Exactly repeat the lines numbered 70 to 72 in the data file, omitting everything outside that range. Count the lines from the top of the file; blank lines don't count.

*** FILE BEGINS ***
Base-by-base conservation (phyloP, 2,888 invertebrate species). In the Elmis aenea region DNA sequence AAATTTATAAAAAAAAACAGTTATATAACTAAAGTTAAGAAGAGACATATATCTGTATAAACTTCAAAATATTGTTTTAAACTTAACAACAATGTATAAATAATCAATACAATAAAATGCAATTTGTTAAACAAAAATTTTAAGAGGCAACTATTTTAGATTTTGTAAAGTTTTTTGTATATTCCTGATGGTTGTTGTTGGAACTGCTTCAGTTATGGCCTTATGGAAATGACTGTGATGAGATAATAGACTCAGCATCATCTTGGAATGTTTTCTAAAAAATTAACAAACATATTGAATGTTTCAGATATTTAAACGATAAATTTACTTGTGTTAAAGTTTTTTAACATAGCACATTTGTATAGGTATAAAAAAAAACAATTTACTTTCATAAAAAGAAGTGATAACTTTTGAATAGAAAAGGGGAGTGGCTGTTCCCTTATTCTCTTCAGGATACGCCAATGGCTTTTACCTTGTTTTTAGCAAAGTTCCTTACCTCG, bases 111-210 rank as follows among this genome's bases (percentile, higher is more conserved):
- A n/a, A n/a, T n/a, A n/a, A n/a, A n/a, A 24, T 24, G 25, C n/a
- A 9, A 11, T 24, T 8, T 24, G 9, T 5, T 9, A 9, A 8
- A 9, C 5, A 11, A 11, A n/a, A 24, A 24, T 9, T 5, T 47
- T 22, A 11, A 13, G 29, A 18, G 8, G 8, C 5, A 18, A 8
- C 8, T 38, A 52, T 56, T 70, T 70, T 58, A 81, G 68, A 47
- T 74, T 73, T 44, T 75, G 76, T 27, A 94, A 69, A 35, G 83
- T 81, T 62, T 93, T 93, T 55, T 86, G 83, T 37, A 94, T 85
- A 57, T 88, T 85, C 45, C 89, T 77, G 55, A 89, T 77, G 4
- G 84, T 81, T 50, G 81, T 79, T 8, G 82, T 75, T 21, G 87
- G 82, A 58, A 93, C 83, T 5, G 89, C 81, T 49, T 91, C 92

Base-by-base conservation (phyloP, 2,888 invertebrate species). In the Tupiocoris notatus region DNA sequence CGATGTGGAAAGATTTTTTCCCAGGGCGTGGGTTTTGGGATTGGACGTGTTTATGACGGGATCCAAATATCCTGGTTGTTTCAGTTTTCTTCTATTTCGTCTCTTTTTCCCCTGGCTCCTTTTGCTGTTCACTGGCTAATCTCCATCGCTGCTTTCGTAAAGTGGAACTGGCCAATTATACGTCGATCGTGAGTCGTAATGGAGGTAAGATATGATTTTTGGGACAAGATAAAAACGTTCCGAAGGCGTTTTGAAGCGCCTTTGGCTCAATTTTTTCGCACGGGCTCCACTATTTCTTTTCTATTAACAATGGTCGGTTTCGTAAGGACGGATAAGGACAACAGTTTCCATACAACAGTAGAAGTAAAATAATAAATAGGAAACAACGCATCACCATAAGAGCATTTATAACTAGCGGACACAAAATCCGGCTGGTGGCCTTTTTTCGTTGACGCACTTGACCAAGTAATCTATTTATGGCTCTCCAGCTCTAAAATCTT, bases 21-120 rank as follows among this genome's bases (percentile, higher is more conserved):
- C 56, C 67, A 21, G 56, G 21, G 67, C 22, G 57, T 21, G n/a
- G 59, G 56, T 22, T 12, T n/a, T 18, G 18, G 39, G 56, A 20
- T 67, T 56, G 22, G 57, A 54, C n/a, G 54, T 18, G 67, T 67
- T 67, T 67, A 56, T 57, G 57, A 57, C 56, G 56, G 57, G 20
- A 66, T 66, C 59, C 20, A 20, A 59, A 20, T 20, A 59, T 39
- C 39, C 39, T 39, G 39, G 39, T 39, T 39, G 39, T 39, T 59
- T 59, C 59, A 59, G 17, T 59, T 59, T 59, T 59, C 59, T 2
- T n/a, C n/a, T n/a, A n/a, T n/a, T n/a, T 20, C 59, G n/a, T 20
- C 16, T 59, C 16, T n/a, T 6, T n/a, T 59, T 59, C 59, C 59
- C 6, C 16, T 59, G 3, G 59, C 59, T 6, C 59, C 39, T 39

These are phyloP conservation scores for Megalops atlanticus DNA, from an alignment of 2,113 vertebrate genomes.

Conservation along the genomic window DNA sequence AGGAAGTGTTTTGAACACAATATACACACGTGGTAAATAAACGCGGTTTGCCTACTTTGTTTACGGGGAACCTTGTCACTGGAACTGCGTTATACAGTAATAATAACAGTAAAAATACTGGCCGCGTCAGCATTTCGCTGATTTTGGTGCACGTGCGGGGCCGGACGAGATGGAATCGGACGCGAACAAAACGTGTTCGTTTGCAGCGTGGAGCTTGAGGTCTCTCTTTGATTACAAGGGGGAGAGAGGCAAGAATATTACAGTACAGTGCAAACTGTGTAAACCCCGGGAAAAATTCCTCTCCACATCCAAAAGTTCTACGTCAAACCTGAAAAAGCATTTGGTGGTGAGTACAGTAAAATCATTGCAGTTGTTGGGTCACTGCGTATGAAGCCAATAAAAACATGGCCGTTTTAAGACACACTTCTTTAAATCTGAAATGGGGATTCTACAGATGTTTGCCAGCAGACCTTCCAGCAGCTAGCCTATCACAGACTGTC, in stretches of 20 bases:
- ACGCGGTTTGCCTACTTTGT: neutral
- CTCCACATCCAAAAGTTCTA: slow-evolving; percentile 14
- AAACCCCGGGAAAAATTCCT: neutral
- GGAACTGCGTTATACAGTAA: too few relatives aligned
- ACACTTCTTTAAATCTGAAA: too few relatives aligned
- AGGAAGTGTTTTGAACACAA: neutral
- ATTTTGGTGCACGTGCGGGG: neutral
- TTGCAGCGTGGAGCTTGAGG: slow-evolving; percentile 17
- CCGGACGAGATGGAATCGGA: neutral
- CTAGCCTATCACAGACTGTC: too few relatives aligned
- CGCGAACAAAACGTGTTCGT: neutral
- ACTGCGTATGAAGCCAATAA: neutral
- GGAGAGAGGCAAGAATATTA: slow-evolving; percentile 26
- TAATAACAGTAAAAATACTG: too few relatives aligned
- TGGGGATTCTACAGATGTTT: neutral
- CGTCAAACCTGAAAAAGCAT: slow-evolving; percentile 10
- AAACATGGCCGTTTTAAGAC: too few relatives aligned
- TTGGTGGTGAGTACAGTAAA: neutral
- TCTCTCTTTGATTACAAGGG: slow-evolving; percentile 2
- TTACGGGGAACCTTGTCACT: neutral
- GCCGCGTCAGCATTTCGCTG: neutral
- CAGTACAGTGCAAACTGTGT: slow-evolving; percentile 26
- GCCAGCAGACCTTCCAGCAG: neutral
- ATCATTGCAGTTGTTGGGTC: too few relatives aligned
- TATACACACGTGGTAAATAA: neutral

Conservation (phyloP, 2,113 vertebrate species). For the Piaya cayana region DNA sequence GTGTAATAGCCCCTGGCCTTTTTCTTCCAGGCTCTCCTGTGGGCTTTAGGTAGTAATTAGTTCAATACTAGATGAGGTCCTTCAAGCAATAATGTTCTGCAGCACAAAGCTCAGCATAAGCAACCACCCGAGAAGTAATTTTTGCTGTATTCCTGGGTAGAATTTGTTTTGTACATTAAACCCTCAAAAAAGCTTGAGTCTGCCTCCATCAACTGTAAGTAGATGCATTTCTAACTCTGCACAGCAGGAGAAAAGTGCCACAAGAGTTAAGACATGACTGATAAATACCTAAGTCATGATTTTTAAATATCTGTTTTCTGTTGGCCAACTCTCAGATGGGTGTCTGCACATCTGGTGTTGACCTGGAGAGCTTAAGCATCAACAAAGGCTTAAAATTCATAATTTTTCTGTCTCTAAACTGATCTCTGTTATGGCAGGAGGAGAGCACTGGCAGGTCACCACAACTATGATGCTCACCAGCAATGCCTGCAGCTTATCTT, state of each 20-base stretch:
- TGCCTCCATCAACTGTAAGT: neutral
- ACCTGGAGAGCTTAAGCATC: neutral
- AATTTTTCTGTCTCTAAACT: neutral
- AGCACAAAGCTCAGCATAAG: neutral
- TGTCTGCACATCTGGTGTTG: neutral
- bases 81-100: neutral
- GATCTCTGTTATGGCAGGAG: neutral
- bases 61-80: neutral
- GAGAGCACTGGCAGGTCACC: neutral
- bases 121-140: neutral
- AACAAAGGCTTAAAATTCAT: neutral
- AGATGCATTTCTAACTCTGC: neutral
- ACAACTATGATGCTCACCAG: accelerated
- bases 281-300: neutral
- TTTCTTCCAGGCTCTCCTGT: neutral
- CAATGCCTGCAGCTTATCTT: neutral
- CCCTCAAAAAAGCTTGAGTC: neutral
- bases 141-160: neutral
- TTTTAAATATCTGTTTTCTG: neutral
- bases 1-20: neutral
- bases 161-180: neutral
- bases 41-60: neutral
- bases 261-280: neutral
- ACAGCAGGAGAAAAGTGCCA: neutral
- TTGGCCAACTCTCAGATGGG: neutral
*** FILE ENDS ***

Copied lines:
- bases 1-20: neutral
- bases 161-180: neutral
- bases 41-60: neutral